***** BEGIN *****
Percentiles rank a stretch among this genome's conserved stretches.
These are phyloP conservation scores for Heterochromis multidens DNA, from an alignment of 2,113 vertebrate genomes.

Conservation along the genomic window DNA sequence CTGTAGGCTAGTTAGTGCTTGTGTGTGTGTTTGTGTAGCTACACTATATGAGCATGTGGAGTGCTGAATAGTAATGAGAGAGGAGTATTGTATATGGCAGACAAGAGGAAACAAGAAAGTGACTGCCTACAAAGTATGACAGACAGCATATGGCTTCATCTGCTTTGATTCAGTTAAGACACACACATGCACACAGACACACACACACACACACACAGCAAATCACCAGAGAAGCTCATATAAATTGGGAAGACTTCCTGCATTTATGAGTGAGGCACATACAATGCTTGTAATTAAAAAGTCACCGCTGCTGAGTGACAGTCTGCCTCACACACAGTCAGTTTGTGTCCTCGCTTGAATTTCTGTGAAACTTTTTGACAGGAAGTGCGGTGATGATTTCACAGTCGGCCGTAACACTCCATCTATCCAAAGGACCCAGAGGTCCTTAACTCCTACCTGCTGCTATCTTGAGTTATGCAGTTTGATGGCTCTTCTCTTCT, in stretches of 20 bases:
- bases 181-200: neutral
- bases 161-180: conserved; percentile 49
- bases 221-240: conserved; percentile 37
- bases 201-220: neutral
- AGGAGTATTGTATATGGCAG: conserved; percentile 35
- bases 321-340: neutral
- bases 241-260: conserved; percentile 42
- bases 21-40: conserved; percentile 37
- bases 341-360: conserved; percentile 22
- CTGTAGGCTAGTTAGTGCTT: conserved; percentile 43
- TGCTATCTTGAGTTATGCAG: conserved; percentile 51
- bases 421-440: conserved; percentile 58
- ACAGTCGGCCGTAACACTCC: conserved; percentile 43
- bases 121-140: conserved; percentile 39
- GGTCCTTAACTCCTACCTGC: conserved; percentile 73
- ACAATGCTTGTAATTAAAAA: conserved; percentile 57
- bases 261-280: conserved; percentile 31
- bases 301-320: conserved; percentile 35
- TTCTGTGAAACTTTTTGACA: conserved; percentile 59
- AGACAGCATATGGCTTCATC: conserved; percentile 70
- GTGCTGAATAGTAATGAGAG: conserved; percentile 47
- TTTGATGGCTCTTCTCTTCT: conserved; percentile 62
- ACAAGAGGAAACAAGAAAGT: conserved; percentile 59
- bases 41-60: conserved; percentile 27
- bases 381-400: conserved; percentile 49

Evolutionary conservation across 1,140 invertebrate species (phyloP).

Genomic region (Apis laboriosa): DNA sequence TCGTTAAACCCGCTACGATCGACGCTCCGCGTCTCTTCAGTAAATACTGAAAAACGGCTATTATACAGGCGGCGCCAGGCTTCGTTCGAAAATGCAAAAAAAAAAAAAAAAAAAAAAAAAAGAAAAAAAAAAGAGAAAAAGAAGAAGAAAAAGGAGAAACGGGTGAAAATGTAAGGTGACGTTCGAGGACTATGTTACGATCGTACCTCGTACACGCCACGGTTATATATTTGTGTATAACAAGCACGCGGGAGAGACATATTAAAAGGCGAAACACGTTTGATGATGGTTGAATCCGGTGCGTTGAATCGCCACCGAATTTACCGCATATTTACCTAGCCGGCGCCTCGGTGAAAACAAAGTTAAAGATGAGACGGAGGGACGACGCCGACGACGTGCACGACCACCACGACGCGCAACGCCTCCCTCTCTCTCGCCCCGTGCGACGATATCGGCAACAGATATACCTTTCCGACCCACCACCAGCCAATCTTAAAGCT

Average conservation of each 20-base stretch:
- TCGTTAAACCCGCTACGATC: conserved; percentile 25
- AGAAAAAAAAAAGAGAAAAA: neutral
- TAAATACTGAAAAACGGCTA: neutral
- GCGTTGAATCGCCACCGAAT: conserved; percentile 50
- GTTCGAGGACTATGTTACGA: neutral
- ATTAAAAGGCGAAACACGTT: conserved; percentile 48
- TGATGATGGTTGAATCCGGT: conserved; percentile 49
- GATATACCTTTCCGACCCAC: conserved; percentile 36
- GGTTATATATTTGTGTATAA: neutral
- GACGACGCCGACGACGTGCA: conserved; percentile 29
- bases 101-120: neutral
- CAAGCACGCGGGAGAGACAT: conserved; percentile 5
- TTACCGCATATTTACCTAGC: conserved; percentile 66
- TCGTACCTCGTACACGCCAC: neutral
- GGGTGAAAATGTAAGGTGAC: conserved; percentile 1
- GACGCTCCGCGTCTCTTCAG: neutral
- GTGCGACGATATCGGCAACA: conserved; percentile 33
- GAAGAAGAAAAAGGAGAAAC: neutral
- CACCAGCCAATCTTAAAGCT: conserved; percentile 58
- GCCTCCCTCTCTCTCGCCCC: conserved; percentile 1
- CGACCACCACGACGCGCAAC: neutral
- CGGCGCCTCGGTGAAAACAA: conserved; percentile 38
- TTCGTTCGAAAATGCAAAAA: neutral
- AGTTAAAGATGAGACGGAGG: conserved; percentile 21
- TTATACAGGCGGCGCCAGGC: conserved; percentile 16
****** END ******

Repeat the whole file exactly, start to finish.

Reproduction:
Percentiles rank a stretch among this genome's conserved stretches.
These are phyloP conservation scores for Heterochromis multidens DNA, from an alignment of 2,113 vertebrate genomes.

Conservation along the genomic window DNA sequence CTGTAGGCTAGTTAGTGCTTGTGTGTGTGTTTGTGTAGCTACACTATATGAGCATGTGGAGTGCTGAATAGTAATGAGAGAGGAGTATTGTATATGGCAGACAAGAGGAAACAAGAAAGTGACTGCCTACAAAGTATGACAGACAGCATATGGCTTCATCTGCTTTGATTCAGTTAAGACACACACATGCACACAGACACACACACACACACACACAGCAAATCACCAGAGAAGCTCATATAAATTGGGAAGACTTCCTGCATTTATGAGTGAGGCACATACAATGCTTGTAATTAAAAAGTCACCGCTGCTGAGTGACAGTCTGCCTCACACACAGTCAGTTTGTGTCCTCGCTTGAATTTCTGTGAAACTTTTTGACAGGAAGTGCGGTGATGATTTCACAGTCGGCCGTAACACTCCATCTATCCAAAGGACCCAGAGGTCCTTAACTCCTACCTGCTGCTATCTTGAGTTATGCAGTTTGATGGCTCTTCTCTTCT, in stretches of 20 bases:
- bases 181-200: neutral
- bases 161-180: conserved; percentile 49
- bases 221-240: conserved; percentile 37
- bases 201-220: neutral
- AGGAGTATTGTATATGGCAG: conserved; percentile 35
- bases 321-340: neutral
- bases 241-260: conserved; percentile 42
- bases 21-40: conserved; percentile 37
- bases 341-360: conserved; percentile 22
- CTGTAGGCTAGTTAGTGCTT: conserved; percentile 43
- TGCTATCTTGAGTTATGCAG: conserved; percentile 51
- bases 421-440: conserved; percentile 58
- ACAGTCGGCCGTAACACTCC: conserved; percentile 43
- bases 121-140: conserved; percentile 39
- GGTCCTTAACTCCTACCTGC: conserved; percentile 73
- ACAATGCTTGTAATTAAAAA: conserved; percentile 57
- bases 261-280: conserved; percentile 31
- bases 301-320: conserved; percentile 35
- TTCTGTGAAACTTTTTGACA: conserved; percentile 59
- AGACAGCATATGGCTTCATC: conserved; percentile 70
- GTGCTGAATAGTAATGAGAG: conserved; percentile 47
- TTTGATGGCTCTTCTCTTCT: conserved; percentile 62
- ACAAGAGGAAACAAGAAAGT: conserved; percentile 59
- bases 41-60: conserved; percentile 27
- bases 381-400: conserved; percentile 49

Evolutionary conservation across 1,140 invertebrate species (phyloP).

Genomic region (Apis laboriosa): DNA sequence TCGTTAAACCCGCTACGATCGACGCTCCGCGTCTCTTCAGTAAATACTGAAAAACGGCTATTATACAGGCGGCGCCAGGCTTCGTTCGAAAATGCAAAAAAAAAAAAAAAAAAAAAAAAAAGAAAAAAAAAAGAGAAAAAGAAGAAGAAAAAGGAGAAACGGGTGAAAATGTAAGGTGACGTTCGAGGACTATGTTACGATCGTACCTCGTACACGCCACGGTTATATATTTGTGTATAACAAGCACGCGGGAGAGACATATTAAAAGGCGAAACACGTTTGATGATGGTTGAATCCGGTGCGTTGAATCGCCACCGAATTTACCGCATATTTACCTAGCCGGCGCCTCGGTGAAAACAAAGTTAAAGATGAGACGGAGGGACGACGCCGACGACGTGCACGACCACCACGACGCGCAACGCCTCCCTCTCTCTCGCCCCGTGCGACGATATCGGCAACAGATATACCTTTCCGACCCACCACCAGCCAATCTTAAAGCT

Average conservation of each 20-base stretch:
- TCGTTAAACCCGCTACGATC: conserved; percentile 25
- AGAAAAAAAAAAGAGAAAAA: neutral
- TAAATACTGAAAAACGGCTA: neutral
- GCGTTGAATCGCCACCGAAT: conserved; percentile 50
- GTTCGAGGACTATGTTACGA: neutral
- ATTAAAAGGCGAAACACGTT: conserved; percentile 48
- TGATGATGGTTGAATCCGGT: conserved; percentile 49
- GATATACCTTTCCGACCCAC: conserved; percentile 36
- GGTTATATATTTGTGTATAA: neutral
- GACGACGCCGACGACGTGCA: conserved; percentile 29
- bases 101-120: neutral
- CAAGCACGCGGGAGAGACAT: conserved; percentile 5
- TTACCGCATATTTACCTAGC: conserved; percentile 66
- TCGTACCTCGTACACGCCAC: neutral
- GGGTGAAAATGTAAGGTGAC: conserved; percentile 1
- GACGCTCCGCGTCTCTTCAG: neutral
- GTGCGACGATATCGGCAACA: conserved; percentile 33
- GAAGAAGAAAAAGGAGAAAC: neutral
- CACCAGCCAATCTTAAAGCT: conserved; percentile 58
- GCCTCCCTCTCTCTCGCCCC: conserved; percentile 1
- CGACCACCACGACGCGCAAC: neutral
- CGGCGCCTCGGTGAAAACAA: conserved; percentile 38
- TTCGTTCGAAAATGCAAAAA: neutral
- AGTTAAAGATGAGACGGAGG: conserved; percentile 21
- TTATACAGGCGGCGCCAGGC: conserved; percentile 16